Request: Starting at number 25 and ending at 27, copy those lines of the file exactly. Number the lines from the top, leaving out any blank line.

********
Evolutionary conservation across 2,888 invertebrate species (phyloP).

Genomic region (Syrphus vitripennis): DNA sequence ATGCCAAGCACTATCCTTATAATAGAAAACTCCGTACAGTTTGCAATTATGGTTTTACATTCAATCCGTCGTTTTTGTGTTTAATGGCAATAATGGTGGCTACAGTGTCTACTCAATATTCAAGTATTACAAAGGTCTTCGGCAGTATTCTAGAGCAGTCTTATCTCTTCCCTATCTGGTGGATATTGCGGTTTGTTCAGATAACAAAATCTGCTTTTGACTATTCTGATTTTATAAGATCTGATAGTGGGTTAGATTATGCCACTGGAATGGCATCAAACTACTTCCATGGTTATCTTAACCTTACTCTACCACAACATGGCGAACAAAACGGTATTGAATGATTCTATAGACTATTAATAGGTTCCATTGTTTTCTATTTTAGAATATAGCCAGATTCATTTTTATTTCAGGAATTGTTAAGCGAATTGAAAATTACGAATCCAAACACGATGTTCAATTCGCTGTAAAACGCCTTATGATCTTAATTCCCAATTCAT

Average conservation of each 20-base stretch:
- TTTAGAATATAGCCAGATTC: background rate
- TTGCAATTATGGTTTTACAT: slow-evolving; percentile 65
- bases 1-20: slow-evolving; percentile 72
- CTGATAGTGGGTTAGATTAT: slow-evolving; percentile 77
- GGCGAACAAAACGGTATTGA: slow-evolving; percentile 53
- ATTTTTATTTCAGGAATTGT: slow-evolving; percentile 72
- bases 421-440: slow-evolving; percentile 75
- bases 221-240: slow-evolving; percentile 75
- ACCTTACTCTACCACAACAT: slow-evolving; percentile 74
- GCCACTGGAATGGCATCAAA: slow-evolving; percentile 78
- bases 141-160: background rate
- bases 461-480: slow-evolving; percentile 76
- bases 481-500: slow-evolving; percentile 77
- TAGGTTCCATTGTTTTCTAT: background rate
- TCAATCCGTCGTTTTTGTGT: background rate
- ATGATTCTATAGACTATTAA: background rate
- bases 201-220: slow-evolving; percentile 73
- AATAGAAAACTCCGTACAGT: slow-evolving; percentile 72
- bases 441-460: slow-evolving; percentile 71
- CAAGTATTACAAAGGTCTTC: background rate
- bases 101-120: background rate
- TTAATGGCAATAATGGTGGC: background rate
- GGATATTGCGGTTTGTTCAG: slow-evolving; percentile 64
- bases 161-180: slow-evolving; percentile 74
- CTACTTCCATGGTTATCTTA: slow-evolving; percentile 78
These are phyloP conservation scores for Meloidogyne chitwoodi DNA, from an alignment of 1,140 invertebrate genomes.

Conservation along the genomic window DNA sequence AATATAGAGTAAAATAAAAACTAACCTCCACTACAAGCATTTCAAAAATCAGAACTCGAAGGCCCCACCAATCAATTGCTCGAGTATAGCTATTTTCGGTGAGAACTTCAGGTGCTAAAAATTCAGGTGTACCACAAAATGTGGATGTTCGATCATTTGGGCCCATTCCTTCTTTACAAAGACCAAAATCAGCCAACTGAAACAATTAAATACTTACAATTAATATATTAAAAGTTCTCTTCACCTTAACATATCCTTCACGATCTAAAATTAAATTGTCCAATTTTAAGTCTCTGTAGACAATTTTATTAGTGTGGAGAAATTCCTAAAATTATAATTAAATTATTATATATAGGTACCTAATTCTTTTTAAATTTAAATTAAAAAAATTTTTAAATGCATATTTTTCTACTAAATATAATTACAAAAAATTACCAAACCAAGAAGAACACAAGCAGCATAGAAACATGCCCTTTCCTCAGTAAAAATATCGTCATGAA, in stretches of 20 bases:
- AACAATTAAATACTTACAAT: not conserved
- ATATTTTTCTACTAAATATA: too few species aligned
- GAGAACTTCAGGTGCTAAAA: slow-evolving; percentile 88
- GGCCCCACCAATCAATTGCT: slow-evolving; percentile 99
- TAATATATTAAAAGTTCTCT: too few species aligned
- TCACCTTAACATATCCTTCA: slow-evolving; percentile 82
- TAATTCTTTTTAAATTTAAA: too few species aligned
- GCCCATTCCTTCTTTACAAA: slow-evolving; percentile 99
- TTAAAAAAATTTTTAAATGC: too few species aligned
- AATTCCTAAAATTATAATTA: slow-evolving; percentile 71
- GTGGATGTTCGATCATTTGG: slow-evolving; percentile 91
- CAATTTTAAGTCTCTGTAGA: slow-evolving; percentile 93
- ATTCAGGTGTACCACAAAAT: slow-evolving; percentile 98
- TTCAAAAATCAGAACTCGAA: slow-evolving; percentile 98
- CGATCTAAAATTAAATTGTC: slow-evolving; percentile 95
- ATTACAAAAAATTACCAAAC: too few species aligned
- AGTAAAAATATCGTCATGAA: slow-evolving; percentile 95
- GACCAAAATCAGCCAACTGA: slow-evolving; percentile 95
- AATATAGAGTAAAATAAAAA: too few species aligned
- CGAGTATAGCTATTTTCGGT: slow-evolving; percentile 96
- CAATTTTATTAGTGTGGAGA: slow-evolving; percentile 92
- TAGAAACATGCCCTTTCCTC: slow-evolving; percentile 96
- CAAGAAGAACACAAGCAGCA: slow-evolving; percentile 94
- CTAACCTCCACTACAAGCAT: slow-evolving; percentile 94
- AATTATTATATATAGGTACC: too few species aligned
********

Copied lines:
- TTAATGGCAATAATGGTGGC: background rate
- GGATATTGCGGTTTGTTCAG: slow-evolving; percentile 64
- bases 161-180: slow-evolving; percentile 74